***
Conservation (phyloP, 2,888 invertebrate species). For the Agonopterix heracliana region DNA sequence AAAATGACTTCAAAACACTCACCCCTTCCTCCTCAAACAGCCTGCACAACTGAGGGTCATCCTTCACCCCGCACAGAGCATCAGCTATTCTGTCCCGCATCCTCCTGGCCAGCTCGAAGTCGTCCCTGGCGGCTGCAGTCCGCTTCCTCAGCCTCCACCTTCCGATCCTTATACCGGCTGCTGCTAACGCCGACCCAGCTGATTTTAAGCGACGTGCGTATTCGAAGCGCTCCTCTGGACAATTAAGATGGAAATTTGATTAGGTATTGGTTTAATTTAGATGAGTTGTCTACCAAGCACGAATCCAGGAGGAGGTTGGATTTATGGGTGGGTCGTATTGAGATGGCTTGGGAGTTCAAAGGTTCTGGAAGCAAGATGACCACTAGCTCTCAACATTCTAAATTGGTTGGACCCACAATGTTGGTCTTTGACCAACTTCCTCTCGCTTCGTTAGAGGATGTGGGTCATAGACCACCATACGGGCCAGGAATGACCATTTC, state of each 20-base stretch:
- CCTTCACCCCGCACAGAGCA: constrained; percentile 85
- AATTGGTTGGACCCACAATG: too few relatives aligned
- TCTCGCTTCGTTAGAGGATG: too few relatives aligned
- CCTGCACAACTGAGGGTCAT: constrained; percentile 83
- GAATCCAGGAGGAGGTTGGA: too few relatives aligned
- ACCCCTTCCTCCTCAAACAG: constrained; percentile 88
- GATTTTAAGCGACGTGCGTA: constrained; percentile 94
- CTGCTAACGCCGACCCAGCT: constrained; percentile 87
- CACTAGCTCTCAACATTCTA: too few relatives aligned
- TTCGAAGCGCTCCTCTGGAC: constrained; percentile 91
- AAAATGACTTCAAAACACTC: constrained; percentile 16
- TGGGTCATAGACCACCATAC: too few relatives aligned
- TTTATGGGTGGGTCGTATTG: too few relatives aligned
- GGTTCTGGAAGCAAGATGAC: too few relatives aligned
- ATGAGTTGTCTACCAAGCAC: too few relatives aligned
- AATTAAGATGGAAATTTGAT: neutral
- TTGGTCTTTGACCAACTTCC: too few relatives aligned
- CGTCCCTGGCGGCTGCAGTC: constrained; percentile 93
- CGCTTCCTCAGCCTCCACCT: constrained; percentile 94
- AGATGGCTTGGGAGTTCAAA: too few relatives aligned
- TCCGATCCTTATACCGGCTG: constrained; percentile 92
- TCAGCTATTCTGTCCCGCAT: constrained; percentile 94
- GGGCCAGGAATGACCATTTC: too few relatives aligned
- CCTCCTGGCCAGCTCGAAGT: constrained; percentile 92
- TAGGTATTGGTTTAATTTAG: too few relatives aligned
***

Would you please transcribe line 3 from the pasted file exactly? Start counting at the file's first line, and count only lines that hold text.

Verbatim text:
- AATTGGTTGGACCCACAATG: too few relatives aligned